The New York Police Department says there’s no such thing as a ticket quota, but memos posted at a Brooklyn stationhouse say otherwise. Two notices obtained by the New York Daily News clearly spell out how many moving-violation summonses cops should be handing out. The memos were posted in a roll call room for the stationhouse of the crime-ridden 77th Precinct.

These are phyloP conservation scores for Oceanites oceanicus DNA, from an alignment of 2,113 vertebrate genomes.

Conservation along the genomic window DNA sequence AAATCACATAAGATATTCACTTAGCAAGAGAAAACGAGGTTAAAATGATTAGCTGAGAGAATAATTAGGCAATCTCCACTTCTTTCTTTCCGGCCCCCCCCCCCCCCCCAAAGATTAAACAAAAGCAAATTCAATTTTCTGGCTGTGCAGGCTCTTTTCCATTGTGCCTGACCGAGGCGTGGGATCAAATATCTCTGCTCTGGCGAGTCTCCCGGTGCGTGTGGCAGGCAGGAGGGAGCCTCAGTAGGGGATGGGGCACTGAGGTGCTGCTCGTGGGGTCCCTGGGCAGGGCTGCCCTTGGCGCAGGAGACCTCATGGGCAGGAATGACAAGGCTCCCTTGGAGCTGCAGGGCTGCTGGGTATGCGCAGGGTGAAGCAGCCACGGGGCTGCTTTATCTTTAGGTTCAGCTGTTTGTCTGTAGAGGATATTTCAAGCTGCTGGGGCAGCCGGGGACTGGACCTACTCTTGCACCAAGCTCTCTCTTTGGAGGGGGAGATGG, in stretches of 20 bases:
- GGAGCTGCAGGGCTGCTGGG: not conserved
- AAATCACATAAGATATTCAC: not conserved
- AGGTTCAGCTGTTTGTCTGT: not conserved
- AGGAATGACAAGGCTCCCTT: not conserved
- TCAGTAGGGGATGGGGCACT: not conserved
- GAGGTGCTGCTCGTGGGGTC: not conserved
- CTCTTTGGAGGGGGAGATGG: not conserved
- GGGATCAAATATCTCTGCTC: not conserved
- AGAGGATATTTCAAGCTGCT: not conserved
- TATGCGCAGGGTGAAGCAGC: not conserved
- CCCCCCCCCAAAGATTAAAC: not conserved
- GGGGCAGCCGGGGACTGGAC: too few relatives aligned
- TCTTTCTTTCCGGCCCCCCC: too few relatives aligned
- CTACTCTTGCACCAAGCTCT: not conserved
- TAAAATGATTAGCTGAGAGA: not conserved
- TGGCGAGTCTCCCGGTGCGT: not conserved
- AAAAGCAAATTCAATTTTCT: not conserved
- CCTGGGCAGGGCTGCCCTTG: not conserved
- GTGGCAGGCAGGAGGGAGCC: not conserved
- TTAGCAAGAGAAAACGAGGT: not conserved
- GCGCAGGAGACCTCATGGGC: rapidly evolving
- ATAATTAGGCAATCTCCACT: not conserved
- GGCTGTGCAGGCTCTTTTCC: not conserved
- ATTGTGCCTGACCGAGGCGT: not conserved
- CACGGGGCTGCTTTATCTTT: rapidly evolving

One for the week of April 5 to April 11 began, “Good day we need the following” – then gave the number of tickets to give drivers for cell phone, seat belt, double-parking, bus stop, tinted window and truck route violations. The notice instructed officers to hand out the summonses at accident-prone locations and specified five intersections. A memo for Oct. 18 to Oct. 24 said the precinct needed to tally 75 summonses for talking on a cell phone while driving, and 50 seat belt violations. Police spokesman Paul Browne said an officer had posted the memos without approval. The notices stayed up for weeks in the roll call room – where officers get orders from supervisors before going on duty, a source said. Police union spokesman Al O’Leary said it would be surprising for an officer to post the memos without consent from above.